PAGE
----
I know some of you might be dubious about the idea of some group I'm involved with being responsible for the validating of a technology, since I tend to be the "free energy cheerleader" and might not have sufficient objectivity. The established organization that I propose to be the one who makes a decision about whether a submitted technology meets our criteria would be the above-mentioned NEST, along with at least two science advisors with adequate credentials relevant to the technology. You can view NEST members at 

This organization would be the one that would determine whether a technology meets the criteria and thus is able to receive the award/fund money collected up to that time. The inventor would not receive the award until he has remitted the full set of instructions and the validating organization has successfully replicated the technology per those plans. For the inventor's protection, the money in the fund, accruing day by day, would be the same as an escrow account, released once the inventor's technology proves out as claimed, including meeting the minimal criteria above.

For this project to be successful, it is important that those contributing have an adequate level of confidence in the body that will screen the submitted technologies to be sure that they meet the criteria set forth. So, for the final poll:


There are a few logistics involved in setting up such a fund that I would appreciate receiving suggestions or even offers for volunteer help. Here are some of the tasks that will be involved:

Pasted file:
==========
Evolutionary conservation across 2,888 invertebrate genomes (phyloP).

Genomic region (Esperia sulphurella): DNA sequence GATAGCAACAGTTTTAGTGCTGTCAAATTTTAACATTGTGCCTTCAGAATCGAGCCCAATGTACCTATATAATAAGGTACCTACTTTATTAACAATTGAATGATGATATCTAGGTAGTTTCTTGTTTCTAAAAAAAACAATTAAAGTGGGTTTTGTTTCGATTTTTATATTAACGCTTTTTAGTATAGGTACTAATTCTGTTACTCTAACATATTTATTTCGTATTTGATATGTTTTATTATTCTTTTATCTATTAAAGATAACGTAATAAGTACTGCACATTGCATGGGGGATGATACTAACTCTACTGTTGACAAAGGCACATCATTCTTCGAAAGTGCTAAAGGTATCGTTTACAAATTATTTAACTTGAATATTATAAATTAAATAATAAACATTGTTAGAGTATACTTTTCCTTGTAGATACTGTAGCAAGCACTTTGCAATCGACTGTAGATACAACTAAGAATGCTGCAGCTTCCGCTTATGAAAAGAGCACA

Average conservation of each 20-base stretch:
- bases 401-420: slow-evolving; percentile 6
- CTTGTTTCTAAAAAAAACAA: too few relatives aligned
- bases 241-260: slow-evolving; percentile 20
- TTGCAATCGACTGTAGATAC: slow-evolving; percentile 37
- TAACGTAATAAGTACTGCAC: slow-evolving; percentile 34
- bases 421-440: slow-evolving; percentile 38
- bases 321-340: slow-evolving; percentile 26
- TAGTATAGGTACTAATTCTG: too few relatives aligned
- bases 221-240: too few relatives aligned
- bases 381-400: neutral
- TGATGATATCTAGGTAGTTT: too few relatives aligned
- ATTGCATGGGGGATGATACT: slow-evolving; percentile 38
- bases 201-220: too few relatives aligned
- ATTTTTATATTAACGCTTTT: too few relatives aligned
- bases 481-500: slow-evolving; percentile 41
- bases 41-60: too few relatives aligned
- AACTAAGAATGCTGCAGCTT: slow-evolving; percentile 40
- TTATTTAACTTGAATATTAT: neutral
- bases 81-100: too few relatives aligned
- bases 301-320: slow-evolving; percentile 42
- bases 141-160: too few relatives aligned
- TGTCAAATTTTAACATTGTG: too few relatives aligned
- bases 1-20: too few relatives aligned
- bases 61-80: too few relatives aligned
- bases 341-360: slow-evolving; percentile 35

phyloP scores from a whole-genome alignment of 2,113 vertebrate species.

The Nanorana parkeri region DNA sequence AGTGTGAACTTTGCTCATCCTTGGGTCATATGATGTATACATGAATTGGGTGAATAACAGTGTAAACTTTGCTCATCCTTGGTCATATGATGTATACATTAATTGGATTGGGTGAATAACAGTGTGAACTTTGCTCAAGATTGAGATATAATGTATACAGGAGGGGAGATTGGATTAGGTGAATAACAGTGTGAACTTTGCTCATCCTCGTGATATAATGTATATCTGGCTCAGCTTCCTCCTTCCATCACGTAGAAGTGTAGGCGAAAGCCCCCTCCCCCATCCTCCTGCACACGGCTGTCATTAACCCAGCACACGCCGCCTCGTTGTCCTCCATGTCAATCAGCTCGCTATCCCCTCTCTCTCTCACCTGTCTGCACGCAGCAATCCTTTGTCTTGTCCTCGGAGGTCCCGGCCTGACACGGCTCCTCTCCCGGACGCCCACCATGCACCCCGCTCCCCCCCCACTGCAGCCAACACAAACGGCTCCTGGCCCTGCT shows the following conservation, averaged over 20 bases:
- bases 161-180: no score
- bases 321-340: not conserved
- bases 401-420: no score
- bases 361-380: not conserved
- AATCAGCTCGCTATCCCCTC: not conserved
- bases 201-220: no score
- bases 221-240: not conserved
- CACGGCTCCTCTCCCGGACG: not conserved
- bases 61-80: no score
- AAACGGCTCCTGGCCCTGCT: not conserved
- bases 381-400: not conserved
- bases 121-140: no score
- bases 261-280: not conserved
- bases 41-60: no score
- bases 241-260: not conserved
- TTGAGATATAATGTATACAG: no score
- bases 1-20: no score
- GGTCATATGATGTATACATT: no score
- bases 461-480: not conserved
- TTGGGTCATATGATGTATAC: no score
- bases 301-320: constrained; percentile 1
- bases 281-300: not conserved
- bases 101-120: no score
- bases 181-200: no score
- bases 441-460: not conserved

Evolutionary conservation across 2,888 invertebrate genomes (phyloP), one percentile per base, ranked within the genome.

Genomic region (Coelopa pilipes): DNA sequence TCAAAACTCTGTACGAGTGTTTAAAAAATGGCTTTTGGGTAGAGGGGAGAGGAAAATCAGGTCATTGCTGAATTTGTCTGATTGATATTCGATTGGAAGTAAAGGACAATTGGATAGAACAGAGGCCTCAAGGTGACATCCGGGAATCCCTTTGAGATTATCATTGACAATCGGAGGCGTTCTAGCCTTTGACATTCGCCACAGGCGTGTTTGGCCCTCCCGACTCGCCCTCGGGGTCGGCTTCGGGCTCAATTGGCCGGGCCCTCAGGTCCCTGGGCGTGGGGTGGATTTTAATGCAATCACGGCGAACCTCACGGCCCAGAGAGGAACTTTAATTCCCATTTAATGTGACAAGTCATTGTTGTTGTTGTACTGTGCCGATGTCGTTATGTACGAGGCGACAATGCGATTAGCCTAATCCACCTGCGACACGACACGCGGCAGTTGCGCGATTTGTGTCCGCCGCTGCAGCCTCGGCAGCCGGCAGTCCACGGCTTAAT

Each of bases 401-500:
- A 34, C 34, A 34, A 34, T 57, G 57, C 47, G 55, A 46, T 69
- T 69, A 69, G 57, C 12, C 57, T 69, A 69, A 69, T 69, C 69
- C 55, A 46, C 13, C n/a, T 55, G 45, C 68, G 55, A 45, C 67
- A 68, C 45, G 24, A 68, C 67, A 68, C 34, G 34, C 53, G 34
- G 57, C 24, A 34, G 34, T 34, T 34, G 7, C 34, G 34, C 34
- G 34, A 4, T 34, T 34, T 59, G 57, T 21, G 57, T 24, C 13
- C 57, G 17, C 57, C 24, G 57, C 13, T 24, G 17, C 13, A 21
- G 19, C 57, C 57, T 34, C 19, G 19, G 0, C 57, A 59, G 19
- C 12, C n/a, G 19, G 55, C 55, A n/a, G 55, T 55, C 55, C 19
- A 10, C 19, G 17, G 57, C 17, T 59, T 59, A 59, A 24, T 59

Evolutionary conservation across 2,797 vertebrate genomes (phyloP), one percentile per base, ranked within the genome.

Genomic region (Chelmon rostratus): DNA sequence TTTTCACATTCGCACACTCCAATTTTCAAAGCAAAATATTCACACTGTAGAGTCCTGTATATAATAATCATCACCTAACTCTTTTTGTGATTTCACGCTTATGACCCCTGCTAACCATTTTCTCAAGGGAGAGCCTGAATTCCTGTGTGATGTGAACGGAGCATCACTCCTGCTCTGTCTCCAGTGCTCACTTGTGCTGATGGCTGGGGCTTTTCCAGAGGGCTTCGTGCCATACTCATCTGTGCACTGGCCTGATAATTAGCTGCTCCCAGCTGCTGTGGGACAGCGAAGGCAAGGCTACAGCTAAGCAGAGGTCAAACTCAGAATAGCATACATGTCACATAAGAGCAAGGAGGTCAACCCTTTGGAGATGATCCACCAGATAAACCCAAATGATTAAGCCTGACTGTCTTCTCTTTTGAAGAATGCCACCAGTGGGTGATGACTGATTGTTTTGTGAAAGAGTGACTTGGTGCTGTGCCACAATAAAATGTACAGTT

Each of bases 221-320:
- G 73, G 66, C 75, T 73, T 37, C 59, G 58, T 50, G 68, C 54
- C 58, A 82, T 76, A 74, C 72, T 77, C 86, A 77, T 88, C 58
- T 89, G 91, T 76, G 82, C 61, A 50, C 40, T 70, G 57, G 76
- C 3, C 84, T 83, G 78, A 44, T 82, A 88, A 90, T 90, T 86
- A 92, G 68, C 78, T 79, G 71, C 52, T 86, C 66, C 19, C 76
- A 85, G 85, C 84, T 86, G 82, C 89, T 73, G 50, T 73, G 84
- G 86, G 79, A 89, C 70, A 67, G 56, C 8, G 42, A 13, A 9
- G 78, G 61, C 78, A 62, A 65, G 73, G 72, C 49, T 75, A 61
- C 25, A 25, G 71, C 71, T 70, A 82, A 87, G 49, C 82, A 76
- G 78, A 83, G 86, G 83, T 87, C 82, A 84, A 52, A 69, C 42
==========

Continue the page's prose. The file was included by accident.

• A bank account to receive the moneys and hold them like an escrow account, only to be released through the achievement of certain objectives as confirmed by an approved panel, such as NEST. Possible reasons for release of funds might include:
    • A willing inventor has been confirmed to have a technology that meets the criteria set forth above (has a technology that is easy to understand, is easy to build, is affordable, is developed well enough, has no IP encumbrance, and produces a practical amount of energy).
    • Need to move the funds to another account that might be better suited, for reasons such as the dollar loosing its value, the US descending into chaos, etc.
  • A way to receive funds into that bank account from the donation/investment page. (Crowdfunding platforms have limits, being based on a deadline.)
  • A website to feature the project.